Technology has made it easier to access health care services. Telemedicine, or telehealth, allows patients to meet with medical providers over the computer or phone, without the need for an in-person office visit.
If you are dealing with a personal injury, workers’ compensation, or Social Security disability claim, telemedicine can be a valuable tool. There might be instances, though, where it’s better to physically meet with a doctor.
The Rise of Telehealth Services
Telemedicine was originally a way to provide health care to rural communities. But when the pandemic hit, laws around telehealth services were loosened to expand medical care through virtual doctor visits.
Telehealth services vastly expanded during the pandemic, and both patients and doctors want to continue using telemedicine.
Telehealth improves access to care, is more convenient, slows the spread of infection, and is often cheaper than traditional health care. It is particularly beneficial for patients who have limited mobility or poor immune systems, or who do not live near major medical centers. In Ohio, for example, about 20% of the state lives in nonmetro areas, where it may be harder to access primary care doctors.
Use of telehealth expanded dramatically in Ohio and nationwide during COVID lockdowns and continues its upward trajectory post-pandemic. According to the CDC, 37% of adults used telemedicine in 2021—nearly double the number who used it pre-pandemic. A survey from the American Medical Association found that nearly 80% of patients were very satisfied with the quality of care from their last telehealth visit.
Telemedicine and Personal Injury Claims
Ohio’s Telemedicine Expansion Act, which made temporary pandemic telehealth rules permanent, took effect on March 23, 2022. The Act expands telemedicine services, imposes telehealth cost controls, and gives greater flexibility to patients and providers in the telehealth setting.
This is good news for people dealing with personal injury claims, who benefit from telehealth in the following ways:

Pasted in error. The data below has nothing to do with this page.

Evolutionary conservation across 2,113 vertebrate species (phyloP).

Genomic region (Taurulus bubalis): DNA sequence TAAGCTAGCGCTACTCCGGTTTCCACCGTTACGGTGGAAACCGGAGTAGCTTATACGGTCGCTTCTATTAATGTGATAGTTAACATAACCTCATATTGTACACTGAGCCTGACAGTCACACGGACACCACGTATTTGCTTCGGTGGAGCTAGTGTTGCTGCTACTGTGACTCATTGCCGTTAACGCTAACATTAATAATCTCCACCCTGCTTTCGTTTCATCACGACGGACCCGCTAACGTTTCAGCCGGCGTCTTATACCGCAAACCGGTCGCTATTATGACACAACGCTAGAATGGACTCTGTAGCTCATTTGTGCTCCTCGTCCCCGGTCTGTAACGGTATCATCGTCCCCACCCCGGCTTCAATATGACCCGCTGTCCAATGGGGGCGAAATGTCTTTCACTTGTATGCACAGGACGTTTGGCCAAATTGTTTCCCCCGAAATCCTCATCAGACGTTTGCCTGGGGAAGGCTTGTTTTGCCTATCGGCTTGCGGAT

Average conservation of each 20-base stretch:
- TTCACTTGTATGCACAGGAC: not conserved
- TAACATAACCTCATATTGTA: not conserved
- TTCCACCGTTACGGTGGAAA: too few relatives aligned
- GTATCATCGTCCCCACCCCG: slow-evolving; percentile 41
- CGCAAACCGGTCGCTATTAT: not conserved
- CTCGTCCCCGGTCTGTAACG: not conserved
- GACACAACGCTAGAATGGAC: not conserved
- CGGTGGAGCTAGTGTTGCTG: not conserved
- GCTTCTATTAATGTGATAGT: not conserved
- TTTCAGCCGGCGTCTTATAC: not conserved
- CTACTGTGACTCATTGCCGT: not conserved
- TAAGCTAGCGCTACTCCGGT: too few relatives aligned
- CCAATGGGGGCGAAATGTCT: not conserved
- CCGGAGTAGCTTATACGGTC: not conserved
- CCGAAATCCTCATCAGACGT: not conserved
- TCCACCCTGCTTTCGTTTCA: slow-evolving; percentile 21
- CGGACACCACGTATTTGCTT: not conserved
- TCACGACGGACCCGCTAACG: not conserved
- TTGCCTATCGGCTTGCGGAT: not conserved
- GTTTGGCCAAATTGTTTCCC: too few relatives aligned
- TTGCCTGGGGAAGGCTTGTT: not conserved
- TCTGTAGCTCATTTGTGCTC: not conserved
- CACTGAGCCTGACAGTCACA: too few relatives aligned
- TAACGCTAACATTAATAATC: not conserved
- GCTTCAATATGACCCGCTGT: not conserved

- See a provider, including a specialist, regardless of your location
- Immediate and on-demand access to medical care
- No travel costs for doctor visits
- Receive prescriptions and physical therapy without having to physically see a provider
The upshot of these telehealth benefits is that they reduce gaps in treatment that could otherwise undermine your recovery. Not having treatment gaps can also help you to substantiate your personal injury claim and maximize compensation.
Telemedicine and Workers’ Compensation
The Ohio Bureau of Workers’ Compensation (BWC) permits telehealth to deliver care to injured workers. BWC expanded telehealth services amid the COVID-19 pandemic and some of these temporary policies remain permanent.
The BWC maintains a list of designated telemedicine services that include evaluation and management services (i.e., diagnosing treating injury or illness) and psychotherapy services.
However, some of the temporary telehealth measures have been lifted or modified. For example, if you were receiving vocational rehabilitation services via telehealth prior to August 16, 2021, you may continue to do so. But new vocational rehab services requested on or after that date must be performed in-person.
Many workers have recently made the switch to work from home at least part of the time. Ohio workers’ comp may cover work from home injury claims, but they can be more complicated.
Telemedicine and Social Security Disability
To qualify for Social Security Disability (SSD), you must receive a disability determination from the Social Security Administration (SSA). As part of this process, a claims examiner may require you to undergo a medical consultation to obtain additional patient information.
In 2020, SSA passed temporary measures allowing telehealth consultations for psychiatric and psychological impairments. SSA updated this policy in 2022 to include speech and language impairments. Patients may only undergo a telehealth consultation if they are unable to access an in-person consultation for approved reasons.
While you may not be able to receive a consultation for non-approved conditions and reasons, you can still use telemedicine to meet with your doctors and gather medical evidence for your SSD claim. As long as SSA considers your provider an acceptable source, a telemedicine record is valid evidence.
Getting Help With Your Claim
Telemedicine can make it easier to receive a medical diagnosis, obtain treatment, and support your injury or disability claim. But it does have shortcomings. There may be cases where an in-person physical examination is preferable to a virtual health appointment. For some conditions, the insurance company could argue that telehealth findings are insufficient because no physical exam or tests were performed.
If you have questions about Ohio telehealth laws or the use of telemedicine in your case, our lawyers are here to help. We offer free consultations in our Zanesville office, by phone, and over video chat.